DNA Provides Powerful, But Not Foolproof, Evidence In Pinellas County Criminal Cases
DNA is often used in criminal cases and can link a particular person to a crime when other types of evidence are unavailable. While DNA is powerful in terms of pointing to alleged suspects and in helping press criminal charges in Pinellas County, mistakes can be made and it is not foolproof in obtaining a conviction.
Suspect Linked To Pinellas County Crime Through DNA Database
A 23-year-old man was recently arrested on charges that he sexually assaulted a 14-year-old girl under Pier 60 in Clearwater Beach in February of this year. According to an August 2, 2021 Tampa Bay Times news report, the police were able to link the suspect to the crime through the state DNA database, which he was on due to prior arrests for burglary and robbery. As a result, he now faces charges of sexual battery, to which he plead not guilty. Combined with a charge for illegal possession of THC oil, bail was set at $52,000.
The Florida DNA Database was established in 1989 and is authorized under Section 943.325 of the Florida Statutes. It contains DNA samples and records collected throughout the state and has proven valuable in identifying missing persons and unidentified human remains, based on DNA samples voluntarily contributed by relatives. Of course, it is also used extensively in criminal proceedings, both in terms of identifying as yet unapprehended suspects and tying them to a specific crime scene. An important tool in criminal investigations, DNA can also be used to obtain a warrant and to link alleged suspects to federal criminal cases.
Potential Problems With The DNA Database
DNA stands for deoxyribonucleic acid. Located with the cells, it can be obtained through a cheek swab from an alleged suspect, via hair follicles or fingernails, or through blood and other bodily fluids left at the scene, DNA provides an individual’s personal genetic blueprint, containing information on hereditary factors that can aid in forensic identification.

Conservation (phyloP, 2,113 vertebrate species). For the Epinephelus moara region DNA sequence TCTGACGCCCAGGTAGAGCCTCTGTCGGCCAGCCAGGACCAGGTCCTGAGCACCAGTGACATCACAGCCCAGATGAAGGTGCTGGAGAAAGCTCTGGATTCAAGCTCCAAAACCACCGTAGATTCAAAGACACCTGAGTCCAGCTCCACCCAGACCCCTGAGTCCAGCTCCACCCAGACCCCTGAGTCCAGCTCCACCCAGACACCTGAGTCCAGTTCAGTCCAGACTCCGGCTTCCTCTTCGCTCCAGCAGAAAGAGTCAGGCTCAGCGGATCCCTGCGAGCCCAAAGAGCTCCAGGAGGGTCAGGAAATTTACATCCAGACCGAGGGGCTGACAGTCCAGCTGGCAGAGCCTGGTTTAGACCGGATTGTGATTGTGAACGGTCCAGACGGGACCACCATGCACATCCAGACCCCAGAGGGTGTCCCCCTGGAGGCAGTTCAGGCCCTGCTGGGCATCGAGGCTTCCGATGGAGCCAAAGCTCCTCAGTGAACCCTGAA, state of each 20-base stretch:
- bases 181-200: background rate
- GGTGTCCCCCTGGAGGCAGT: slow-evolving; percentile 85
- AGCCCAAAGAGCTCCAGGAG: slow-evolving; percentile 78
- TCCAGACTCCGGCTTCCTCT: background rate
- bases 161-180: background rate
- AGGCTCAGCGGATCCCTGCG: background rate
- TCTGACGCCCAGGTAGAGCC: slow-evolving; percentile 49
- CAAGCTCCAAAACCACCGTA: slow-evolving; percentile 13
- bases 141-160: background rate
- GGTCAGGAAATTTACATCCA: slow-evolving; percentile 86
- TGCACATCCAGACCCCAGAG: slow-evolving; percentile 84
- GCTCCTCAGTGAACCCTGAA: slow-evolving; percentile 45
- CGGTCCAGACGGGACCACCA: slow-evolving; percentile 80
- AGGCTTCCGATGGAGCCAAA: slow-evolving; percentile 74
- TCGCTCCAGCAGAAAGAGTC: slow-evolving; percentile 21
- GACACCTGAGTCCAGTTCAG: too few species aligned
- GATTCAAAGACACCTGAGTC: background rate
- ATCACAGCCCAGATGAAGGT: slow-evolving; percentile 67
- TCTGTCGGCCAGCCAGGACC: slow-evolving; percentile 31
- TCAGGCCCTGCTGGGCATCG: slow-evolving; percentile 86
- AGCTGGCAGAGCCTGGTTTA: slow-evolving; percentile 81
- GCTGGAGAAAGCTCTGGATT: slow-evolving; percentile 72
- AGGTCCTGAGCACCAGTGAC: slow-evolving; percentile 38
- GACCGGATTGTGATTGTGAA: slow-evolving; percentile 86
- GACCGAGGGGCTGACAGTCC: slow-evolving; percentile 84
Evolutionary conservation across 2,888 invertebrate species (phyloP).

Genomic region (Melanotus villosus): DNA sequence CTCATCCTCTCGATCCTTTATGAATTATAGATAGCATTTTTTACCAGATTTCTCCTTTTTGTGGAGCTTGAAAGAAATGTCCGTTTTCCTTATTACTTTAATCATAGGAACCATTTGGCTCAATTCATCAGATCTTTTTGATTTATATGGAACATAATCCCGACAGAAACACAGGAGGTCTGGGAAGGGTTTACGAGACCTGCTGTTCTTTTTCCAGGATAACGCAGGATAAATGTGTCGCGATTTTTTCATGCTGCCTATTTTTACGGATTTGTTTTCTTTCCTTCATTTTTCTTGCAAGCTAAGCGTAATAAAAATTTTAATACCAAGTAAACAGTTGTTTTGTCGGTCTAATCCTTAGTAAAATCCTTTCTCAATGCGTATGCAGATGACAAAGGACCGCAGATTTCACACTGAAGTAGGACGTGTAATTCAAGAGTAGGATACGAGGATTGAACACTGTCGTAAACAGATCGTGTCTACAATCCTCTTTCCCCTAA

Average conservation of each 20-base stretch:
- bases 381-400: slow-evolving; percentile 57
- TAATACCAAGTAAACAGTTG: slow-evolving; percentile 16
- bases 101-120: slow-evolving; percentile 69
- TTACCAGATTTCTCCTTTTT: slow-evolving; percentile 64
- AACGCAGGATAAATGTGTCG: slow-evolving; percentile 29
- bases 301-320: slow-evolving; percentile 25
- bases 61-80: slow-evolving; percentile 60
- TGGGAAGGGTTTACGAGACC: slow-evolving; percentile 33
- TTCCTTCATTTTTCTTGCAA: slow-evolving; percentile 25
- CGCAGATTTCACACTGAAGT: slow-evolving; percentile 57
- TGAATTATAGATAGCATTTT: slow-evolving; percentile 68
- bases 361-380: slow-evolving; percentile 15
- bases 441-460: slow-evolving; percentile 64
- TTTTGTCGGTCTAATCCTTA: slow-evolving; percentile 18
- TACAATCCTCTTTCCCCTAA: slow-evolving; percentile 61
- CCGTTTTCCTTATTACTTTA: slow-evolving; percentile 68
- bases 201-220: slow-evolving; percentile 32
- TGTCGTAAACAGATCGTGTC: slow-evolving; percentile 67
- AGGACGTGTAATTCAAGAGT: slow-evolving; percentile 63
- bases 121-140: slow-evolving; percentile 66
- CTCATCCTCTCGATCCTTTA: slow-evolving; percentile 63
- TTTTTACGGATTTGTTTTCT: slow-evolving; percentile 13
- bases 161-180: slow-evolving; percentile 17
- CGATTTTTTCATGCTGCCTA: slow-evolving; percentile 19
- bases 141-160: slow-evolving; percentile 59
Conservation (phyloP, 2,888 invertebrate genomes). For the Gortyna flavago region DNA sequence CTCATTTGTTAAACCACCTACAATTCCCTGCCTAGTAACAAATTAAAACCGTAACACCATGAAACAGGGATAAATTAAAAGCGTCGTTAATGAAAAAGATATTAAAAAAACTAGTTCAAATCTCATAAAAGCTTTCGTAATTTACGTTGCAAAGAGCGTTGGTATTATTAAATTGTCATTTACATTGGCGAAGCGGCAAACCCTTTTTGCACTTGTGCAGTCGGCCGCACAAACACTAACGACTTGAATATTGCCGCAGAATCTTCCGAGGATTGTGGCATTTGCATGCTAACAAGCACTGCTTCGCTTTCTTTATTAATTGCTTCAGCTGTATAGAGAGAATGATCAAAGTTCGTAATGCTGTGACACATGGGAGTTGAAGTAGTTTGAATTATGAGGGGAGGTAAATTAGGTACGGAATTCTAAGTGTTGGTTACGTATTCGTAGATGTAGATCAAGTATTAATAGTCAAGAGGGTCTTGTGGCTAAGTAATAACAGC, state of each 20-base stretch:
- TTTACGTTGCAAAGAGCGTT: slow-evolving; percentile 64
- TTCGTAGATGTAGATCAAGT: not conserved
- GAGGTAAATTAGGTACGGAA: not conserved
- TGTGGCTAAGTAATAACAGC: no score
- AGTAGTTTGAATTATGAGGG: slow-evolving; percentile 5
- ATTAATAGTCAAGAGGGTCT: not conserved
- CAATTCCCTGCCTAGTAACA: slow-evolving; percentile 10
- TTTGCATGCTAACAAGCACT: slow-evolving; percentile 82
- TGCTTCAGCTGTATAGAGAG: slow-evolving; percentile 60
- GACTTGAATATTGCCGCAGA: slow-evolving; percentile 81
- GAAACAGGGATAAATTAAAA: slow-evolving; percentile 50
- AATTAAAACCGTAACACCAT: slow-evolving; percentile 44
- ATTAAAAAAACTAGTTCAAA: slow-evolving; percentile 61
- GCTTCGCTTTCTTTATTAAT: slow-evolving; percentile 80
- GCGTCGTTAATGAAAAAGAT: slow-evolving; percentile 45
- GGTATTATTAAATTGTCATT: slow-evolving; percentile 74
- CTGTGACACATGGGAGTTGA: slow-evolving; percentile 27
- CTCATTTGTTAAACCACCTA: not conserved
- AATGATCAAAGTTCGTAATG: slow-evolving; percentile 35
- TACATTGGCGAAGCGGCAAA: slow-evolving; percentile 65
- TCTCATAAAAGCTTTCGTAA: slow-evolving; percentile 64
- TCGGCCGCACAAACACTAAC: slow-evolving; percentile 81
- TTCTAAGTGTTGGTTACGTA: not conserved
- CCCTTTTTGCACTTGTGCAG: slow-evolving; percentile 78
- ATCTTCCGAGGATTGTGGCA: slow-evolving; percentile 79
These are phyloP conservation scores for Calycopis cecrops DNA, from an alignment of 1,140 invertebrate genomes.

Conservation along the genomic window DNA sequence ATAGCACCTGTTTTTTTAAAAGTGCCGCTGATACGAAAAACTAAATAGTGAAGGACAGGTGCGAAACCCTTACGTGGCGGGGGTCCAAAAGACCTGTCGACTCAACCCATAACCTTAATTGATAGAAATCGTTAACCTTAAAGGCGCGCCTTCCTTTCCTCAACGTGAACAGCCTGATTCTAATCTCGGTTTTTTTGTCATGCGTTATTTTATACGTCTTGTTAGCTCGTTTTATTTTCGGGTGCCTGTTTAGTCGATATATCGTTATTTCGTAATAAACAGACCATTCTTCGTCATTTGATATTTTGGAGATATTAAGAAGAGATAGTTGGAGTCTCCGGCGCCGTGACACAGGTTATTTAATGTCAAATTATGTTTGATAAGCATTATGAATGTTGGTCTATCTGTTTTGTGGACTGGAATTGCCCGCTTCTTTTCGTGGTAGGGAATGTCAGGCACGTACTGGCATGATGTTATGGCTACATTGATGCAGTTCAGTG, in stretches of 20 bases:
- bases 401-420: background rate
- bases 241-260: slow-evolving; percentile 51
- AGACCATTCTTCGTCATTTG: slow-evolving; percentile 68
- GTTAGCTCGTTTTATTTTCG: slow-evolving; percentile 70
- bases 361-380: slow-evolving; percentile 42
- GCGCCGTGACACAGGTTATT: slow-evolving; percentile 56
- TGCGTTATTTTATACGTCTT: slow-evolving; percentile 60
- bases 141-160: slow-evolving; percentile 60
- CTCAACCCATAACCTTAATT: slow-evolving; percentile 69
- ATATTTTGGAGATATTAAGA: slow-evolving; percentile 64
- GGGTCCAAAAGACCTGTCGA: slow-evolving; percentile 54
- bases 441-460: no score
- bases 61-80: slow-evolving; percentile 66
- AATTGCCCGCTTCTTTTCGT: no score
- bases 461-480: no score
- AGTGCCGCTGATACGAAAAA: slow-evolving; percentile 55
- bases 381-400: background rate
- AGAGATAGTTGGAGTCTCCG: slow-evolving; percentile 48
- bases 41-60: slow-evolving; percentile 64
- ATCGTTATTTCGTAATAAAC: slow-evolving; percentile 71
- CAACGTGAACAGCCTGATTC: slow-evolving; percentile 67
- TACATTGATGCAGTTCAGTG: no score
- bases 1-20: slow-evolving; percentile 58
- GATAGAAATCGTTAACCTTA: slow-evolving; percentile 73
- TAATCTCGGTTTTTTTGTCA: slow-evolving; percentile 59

While DNA has strong support among law enforcement, prosecutors, victims, and their families due to the role it plays in helping to solve previously unsolved cases and to obtain convictions when there is little other evidence, there are those who have concerns about the ethical implications. A Harvard study points to problems concerning privacy and racial profiling, as well as the likelihood for technicians to make mistakes. These can happen in several ways:
- Procedural errors when conducting DNA testing;
- Mislabeling of samples;
- Contamination during storage;
- Mistakes in interpreting DNA results.
The study found that technicians working with DNA were more likely to link it to a potential suspect when they knew about the case and that a conviction was riding on the results of their testing.
Contact an Attorney Today for Help
If you have been charged with a crime based on DNA evidence, you need an experienced Pinellas County criminal attorney on your side. Let Reep Coleman & Stubbendorff build you a strong legal defense. Contact our office today and request a consultation today.